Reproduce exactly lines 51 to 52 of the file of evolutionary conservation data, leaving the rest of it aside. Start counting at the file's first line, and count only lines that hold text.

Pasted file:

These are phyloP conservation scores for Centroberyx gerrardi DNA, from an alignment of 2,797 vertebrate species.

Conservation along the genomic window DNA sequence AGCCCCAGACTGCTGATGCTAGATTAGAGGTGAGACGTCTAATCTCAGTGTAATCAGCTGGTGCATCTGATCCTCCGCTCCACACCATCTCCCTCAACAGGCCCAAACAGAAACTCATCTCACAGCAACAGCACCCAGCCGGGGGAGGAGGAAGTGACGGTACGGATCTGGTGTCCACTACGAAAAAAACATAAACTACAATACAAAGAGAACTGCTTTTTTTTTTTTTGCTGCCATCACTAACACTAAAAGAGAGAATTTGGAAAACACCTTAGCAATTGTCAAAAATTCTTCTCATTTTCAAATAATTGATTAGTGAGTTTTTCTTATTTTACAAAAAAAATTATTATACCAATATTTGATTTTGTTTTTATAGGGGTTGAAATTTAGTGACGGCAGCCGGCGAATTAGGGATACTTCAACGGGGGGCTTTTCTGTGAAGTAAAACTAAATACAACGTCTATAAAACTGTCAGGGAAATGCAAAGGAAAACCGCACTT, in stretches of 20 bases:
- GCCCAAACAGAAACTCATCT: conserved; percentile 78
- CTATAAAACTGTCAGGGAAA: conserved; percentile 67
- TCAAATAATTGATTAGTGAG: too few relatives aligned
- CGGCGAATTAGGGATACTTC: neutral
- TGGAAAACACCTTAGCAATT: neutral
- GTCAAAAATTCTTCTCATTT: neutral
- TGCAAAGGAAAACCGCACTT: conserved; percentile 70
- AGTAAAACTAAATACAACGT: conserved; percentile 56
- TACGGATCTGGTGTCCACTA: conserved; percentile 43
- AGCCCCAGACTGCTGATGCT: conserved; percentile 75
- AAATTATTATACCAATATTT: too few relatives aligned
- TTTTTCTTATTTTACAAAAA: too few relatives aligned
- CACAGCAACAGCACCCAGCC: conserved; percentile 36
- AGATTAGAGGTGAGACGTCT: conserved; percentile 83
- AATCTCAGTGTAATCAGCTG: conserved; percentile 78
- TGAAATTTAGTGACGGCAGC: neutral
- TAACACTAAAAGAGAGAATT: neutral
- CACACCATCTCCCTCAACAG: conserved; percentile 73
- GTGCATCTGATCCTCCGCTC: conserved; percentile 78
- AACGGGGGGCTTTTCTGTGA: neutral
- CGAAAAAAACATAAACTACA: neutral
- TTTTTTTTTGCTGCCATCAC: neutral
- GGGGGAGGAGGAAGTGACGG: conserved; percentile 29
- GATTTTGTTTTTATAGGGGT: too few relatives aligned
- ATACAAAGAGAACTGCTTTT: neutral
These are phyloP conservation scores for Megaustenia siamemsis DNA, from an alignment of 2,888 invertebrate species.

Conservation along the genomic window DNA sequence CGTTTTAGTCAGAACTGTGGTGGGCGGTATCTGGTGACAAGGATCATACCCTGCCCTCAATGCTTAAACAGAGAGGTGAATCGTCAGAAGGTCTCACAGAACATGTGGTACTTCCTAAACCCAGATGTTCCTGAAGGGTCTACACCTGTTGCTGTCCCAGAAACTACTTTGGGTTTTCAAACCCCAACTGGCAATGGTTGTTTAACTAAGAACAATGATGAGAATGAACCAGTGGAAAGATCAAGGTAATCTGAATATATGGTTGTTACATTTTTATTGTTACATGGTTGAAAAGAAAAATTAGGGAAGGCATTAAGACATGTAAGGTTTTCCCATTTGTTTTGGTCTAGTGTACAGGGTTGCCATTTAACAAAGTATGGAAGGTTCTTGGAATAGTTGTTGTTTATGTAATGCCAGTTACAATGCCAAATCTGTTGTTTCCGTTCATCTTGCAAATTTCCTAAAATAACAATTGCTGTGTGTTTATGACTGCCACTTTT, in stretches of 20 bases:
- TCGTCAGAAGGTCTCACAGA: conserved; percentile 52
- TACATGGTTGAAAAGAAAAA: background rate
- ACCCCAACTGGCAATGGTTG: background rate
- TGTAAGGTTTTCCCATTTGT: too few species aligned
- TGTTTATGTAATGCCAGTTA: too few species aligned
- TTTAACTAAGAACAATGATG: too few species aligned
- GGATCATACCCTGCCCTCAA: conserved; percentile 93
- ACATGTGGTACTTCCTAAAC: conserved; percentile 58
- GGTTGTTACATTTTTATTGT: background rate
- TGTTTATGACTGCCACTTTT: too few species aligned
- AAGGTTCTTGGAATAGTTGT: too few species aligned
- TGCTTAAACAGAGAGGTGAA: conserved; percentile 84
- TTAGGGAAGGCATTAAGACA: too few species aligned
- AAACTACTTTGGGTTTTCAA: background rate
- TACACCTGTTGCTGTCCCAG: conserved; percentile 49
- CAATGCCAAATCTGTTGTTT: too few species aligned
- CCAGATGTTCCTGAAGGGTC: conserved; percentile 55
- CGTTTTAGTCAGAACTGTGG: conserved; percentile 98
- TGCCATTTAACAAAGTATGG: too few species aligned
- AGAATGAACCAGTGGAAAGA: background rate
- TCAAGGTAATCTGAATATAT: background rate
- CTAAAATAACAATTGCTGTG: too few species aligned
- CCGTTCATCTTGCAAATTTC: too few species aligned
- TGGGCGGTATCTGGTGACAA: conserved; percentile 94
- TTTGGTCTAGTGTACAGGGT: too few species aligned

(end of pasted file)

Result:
- CTAAAATAACAATTGCTGTG: too few species aligned
- CCGTTCATCTTGCAAATTTC: too few species aligned